SALT LAKE CITY -- They were billed as "The Comeback Games," a chance for America to show its post-Sept. 11 resolve, a chance for the Olympics to wash away the scandals that brought the Games to Salt Lake City.
Oh, well. One out of two isn't bad.
We had Skategate, protests, the Russians threatening to pull out, more protests, failed drug tests and more protests.
So this morning you can look at this torch as half lighted or half extinguished. Maybe I'm naive, but I prefer the former. This is an event that brings out all that is good _ and bad _ about sports. And, in the end, the good always shines brighter than the bad.
The Games are strong. The Games have survived Hitler, commercialism, terrorism in Munich, a bomb in Atlanta and NBC's tape delays in Sydney.
They will survive French judges and Canadian pairs.
I will try to forget much about these Games. But I will try to remember much more.
I will remember Grizzly, the 1.9-mile, elevator-shaft drop of a downhill run.
I will remember Chris Klug, 18 months after a liver transplant, pulling out a bronze; Jim Shea Jr., winning the skeleton with a photo of his grandfather in his helmet; Brian Shimer, in his fifth Olympics, finally getting a medal.
I will remember how much fun everyone, including the athletes, seemed to have once you got away from hockey, figure skating and the Main Press Center.
I will try to forget the IOC press conferences and remember the one with Aussie aerialist Alisa Camplin. "Can I tell you a secret?" she said, confessing that she wiped out on the tiny slope leading to the press tent.
I will remember Bonnie Blair, standing in the top row of the stands, frantically ringing a cow bell just like any other fan excited about the U.S. haul of speedskating medals.
I will remember sitting in my hotel room during Opening Ceremonies, hearing the sound of silence as the tattered flag from the World Trade Center was carried into the stadium.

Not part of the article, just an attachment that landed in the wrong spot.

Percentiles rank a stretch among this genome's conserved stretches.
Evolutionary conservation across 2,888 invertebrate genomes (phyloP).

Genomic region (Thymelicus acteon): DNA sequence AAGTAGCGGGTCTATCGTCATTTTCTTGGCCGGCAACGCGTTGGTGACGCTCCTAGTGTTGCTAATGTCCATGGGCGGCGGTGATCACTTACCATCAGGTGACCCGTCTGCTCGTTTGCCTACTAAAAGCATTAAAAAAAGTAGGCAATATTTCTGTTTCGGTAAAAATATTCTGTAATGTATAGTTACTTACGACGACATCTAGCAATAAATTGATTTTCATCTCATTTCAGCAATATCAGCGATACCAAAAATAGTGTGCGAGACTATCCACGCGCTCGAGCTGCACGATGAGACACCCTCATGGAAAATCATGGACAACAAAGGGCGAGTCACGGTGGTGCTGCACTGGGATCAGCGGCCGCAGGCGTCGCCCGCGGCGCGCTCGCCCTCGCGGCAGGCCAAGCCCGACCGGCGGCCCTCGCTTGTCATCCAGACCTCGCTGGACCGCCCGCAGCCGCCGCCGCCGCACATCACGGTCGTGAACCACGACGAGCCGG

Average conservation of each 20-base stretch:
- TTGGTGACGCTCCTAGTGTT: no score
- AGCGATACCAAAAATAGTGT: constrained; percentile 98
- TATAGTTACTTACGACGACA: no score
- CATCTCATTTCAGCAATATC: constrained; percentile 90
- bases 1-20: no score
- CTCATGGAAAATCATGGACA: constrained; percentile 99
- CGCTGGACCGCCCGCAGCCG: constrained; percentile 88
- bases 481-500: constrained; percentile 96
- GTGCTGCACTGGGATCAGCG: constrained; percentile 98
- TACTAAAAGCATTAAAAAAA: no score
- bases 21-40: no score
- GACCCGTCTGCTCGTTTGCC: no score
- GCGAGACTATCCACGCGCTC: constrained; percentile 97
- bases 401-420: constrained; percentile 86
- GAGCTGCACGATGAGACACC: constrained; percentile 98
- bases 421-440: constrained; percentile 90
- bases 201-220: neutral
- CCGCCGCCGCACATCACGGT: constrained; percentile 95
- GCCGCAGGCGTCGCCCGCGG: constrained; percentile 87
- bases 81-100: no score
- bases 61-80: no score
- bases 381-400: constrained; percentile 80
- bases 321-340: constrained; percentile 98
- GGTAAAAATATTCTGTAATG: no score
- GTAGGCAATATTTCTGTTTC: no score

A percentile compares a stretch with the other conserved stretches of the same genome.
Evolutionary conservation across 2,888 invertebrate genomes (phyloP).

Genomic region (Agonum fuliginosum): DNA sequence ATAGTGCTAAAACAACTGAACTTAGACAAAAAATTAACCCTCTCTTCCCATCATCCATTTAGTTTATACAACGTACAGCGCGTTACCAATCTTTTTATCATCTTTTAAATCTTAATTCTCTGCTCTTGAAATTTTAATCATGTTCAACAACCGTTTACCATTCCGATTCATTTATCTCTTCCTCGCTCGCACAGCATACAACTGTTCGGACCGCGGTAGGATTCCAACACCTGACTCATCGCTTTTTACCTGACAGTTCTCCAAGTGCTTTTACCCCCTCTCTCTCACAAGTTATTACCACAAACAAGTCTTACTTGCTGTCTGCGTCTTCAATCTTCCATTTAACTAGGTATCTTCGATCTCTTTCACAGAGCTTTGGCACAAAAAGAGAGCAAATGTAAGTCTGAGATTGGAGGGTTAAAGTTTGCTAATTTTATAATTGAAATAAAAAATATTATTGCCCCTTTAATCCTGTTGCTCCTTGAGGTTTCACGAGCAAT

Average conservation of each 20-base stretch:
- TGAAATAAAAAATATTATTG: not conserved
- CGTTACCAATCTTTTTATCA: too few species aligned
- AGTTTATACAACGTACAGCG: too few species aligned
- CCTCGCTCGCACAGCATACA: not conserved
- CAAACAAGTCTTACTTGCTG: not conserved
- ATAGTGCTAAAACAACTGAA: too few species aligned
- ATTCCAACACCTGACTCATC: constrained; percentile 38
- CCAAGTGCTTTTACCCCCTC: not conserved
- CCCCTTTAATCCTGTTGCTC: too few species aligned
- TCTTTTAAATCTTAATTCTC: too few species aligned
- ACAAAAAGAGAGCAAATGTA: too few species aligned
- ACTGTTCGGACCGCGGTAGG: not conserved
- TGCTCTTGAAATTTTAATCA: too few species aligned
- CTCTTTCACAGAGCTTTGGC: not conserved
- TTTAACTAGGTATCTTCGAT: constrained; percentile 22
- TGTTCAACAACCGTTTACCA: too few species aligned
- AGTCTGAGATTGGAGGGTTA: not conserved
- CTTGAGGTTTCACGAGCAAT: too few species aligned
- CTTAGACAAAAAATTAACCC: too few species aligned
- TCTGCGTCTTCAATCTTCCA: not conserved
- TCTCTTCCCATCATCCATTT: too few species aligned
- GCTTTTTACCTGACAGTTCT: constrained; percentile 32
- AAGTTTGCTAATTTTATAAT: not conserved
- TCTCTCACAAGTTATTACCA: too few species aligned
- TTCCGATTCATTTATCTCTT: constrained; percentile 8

I will remember snowboarder Kelly Clark, on her way to giving the U.S. its first gold of the Games, coming down the hill in her next-to-last run to AC/DC. (ITALICS) She was a fast machine, she kept her motor clean ... (END)
I will remember the story of Francois Gagnon, a reporter from a newspaper in Quebec City who stepped outside his hotel room to pick up his USA Today and heard the door shut behind him, which wouldn't have been too big a deal if he had been wearing any clothes. Gagnon calmly covered himself with the paper, went down to the front desk and got a new key.
I will remember walking past a wall with the daily newspapers from all over the world and seeing headlines such as this in Sweden's Sporten when the country's hockey team fell to Belarus: "Syldiga: De Suek Sittland!"
(The translation, I believe, is: "Boselli to the Texans!")
I will remember the night that China's Yang Yang beat China's Yang Yang.
I will remember the brilliant blue sky, the blinding sunshine and the ever-friendly Utahns.
I will remember that for 17 days, it really wasn't so much about who won. It was about who didn't. Terrorists.
I will remember that these Games, for all their flaws, were so much better than the ones in Atlanta. And I will remember the response of snowboarder Jonny Moseley when asked what he would do if he woke up tomorrow as IOC president.
"Sleep late," he said.
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